Re: From ROAR to DOAR

From: Stevan Harnad <>
Date: Mon, 30 Jan 2006 11:36:51 +0000

On Mon, 30 Jan 2006, Lars Bjornshauge wrote:

> I think that a number of service providers (for instance libraries at
> research centers or universities) would like to harvest exactly the
> content of interest for their researchers and students -- for instance
> pre/postprints and dissertations in economics but not thesis in economics
> etc... Thus the OpenDOAR is not primarily a service for end users but
> more so for service providers.

Two questions arise:

(1) Will it not make more sense for the repositories themselves to expose the
metadata that allow this selective harvesting? (This is not to say that a secondary
service, like OpenDOAR, that hand-classifies or hand-checks classification, is not
an invaluable help at this stage!)

(2) This is all predicated on the analogy of today's local library
collections: Is that likely to continue for much longer, in the DYO online
age? Will searchers not want to search OA sources directly, webwide?

For that, one needs two things: (i) the primary content-providers, the
institutional OA repositories, their contents well tagged by document
type (preprint, postprint, thesis, book chapter, etc.), subject matter
(physics, maths, botany, etc.), and journal-name (in the case of
published journal articles).

In addition one needs: (ii) the secondary service-providers (like the OAI
harvesters and even the non-OAI harvesters such as citeseer and google
scholar) that harvest ("collect") the primary OA material and re-present
it in various re-classified and value-added ways for individual users to
search on and use directly. The critical point is that global harvesting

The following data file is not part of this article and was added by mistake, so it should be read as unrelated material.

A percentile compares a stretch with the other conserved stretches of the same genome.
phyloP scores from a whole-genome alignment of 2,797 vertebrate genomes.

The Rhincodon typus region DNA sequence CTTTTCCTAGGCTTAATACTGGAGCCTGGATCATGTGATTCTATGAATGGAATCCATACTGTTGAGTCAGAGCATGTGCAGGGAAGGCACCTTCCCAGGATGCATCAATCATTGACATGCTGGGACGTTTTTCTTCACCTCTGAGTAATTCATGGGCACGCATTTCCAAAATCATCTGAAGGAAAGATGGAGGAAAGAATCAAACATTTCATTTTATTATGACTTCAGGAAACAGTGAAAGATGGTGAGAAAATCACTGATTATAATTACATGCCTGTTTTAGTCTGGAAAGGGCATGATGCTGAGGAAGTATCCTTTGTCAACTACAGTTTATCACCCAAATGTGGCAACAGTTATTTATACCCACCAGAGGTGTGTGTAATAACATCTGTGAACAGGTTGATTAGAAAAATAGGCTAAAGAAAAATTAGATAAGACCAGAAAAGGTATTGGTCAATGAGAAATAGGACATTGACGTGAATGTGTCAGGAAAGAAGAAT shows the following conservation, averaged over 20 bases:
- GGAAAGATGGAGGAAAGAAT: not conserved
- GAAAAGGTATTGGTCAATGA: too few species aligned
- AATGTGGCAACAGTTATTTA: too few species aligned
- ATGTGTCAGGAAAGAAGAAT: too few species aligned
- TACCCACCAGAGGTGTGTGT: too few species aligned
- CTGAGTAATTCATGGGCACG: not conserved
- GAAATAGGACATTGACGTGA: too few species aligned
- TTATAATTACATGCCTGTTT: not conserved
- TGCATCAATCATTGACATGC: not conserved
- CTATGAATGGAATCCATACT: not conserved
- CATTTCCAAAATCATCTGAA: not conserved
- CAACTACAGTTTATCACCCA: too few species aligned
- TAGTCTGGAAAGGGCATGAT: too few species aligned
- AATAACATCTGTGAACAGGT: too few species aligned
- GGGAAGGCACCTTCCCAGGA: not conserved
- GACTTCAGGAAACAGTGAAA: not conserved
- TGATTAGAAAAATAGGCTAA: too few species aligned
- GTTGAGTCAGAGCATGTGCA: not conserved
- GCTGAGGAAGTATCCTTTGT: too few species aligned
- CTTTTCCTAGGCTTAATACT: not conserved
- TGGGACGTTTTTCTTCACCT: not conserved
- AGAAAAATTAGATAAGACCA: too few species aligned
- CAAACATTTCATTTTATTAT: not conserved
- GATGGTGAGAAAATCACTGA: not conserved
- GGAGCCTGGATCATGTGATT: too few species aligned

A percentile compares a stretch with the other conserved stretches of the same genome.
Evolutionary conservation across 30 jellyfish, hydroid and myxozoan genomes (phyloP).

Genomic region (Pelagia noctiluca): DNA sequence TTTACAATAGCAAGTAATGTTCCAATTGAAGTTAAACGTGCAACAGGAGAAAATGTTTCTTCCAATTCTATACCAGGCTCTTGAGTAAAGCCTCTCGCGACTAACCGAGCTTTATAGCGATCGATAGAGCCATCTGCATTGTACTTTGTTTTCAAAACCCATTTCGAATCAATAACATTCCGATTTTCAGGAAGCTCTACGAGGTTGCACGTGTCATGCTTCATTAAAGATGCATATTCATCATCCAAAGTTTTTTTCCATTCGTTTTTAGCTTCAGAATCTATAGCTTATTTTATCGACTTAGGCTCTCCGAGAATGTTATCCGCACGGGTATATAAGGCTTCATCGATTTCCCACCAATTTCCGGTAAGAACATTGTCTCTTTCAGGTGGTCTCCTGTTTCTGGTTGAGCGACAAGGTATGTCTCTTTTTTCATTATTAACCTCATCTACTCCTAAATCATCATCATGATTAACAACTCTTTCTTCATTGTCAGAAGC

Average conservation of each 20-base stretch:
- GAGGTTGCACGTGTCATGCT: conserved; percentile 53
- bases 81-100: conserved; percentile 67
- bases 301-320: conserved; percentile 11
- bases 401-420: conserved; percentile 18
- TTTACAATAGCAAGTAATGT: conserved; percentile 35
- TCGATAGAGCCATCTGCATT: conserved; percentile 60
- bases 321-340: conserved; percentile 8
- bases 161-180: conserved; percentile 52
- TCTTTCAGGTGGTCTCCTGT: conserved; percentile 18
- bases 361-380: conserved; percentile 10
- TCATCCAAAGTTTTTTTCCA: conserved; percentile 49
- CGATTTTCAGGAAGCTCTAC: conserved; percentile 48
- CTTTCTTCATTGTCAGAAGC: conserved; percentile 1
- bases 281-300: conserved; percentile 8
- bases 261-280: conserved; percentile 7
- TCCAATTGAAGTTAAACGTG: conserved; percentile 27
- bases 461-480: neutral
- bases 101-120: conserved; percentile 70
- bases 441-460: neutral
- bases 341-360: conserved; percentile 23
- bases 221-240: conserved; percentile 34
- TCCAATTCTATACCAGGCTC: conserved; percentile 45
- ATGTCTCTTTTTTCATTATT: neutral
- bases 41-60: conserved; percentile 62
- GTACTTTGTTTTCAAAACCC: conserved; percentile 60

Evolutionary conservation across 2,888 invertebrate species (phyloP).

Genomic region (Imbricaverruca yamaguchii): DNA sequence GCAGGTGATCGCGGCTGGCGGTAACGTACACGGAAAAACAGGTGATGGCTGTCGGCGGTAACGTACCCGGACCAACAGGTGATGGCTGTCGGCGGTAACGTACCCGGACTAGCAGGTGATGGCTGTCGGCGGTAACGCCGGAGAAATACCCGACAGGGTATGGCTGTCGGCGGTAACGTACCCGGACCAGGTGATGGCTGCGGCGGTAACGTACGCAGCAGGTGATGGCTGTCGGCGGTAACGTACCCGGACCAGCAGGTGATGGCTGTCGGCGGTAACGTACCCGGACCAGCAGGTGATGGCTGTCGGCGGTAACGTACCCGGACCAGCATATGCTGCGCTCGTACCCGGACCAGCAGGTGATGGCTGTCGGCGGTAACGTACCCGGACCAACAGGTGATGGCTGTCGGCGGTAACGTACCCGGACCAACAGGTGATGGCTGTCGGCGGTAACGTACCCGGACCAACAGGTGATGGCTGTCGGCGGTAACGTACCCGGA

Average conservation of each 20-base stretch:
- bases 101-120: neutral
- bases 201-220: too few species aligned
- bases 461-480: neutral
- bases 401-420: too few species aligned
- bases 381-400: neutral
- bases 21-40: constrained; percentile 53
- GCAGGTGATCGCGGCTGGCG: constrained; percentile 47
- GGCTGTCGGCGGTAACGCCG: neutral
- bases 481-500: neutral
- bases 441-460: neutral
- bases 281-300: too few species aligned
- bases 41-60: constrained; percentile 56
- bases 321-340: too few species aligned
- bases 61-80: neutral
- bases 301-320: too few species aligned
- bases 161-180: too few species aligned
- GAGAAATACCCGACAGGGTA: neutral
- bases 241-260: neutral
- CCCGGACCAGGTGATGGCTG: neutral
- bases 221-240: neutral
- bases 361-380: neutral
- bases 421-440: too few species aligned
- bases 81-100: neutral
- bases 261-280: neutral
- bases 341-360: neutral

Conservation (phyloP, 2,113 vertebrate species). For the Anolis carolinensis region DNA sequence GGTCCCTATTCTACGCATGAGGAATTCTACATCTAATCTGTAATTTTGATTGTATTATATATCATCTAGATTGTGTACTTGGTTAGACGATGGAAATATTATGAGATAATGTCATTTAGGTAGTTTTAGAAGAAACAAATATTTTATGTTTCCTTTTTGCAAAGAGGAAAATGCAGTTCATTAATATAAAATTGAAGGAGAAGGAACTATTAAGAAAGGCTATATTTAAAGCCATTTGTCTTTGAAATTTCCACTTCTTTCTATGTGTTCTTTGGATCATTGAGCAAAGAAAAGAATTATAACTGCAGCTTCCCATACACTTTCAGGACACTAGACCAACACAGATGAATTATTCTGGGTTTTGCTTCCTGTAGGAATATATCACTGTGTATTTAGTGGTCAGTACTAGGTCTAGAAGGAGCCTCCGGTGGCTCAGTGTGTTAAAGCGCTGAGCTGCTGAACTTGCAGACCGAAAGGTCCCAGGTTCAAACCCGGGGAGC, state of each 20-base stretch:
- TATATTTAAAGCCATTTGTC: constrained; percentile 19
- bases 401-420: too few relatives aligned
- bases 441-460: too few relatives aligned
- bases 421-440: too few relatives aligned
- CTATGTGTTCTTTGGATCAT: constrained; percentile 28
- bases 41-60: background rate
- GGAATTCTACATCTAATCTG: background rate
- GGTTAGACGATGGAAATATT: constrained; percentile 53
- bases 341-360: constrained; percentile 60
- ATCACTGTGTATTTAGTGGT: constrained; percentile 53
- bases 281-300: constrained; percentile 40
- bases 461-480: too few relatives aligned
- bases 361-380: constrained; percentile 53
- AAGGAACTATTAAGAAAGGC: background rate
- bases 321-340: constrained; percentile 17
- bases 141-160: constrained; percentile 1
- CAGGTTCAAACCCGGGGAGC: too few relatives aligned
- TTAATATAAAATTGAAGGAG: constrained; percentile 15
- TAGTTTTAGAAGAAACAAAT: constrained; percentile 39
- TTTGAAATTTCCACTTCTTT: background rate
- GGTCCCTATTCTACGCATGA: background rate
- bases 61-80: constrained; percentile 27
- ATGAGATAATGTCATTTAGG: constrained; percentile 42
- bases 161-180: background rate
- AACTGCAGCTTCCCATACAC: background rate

services are not local libraries, creating collections for their local
users.That notion, I believe, is obsolete. (At best, one has temporary
local harvests, for a particular course, perhaps: a reading list consisting
of a set of links.)

> [W]e could include only a proportion of the sites in ROAR -- a number of
> the sites in ROAR are not original material, there are journals, dead
> URLs etc... OAIster as well is a valuable resource, but even OAIster
> contains sources of various kinds.

Dead URLs are of course useless and should be culled. But again the question
is what the users of such a service are, and what they want and need.

I think harvesters need the primary contents of the IRs, searchable by
content-type, etc., and that is what the OAI service-providers provide. To
a first approximation, the primary content of OA space consists of (a)
institutions' own preprints, postprint and thesis output (green) plus
(b) OA journal output (gold). That is what the OAI service-providers
would be interested in harvesting and making searchable for individual
users (and perhaps other harvesters) along subject and content-type
lines. (Leave the fine-tuning to full-text boolean search!)

    "Rethinking "Collections" and Selection in the PostGutenberg Age" (Jan 2002)

    "Interoperability - subject classification/terminology" (Nov 2002)

> [OpenDOAR does] not include for instance journals as such, neither
> do we include data from the Directory of Open Access Journals
> ( DOAJ [too] is not primarily an end user
> service... [but] a service... for service providers.

More's the pity! It seems obvious that for individual searchers (and even for
harvesters) the contents of ROAR, DOAR, DOAJ, OAIster (and even the Romeo
Directory of "green" journals) should be combined and integrated:

    "DOAJ, OAIster and Romeo should chart growth, as EPrints does" (Jan 2004)

> So: Green and Gold go hand in hand!

Indeed, and byte by byte, in the same OAI service.

Stevan Harnad
Received on Mon Jan 30 2006 - 12:00:54 GMT

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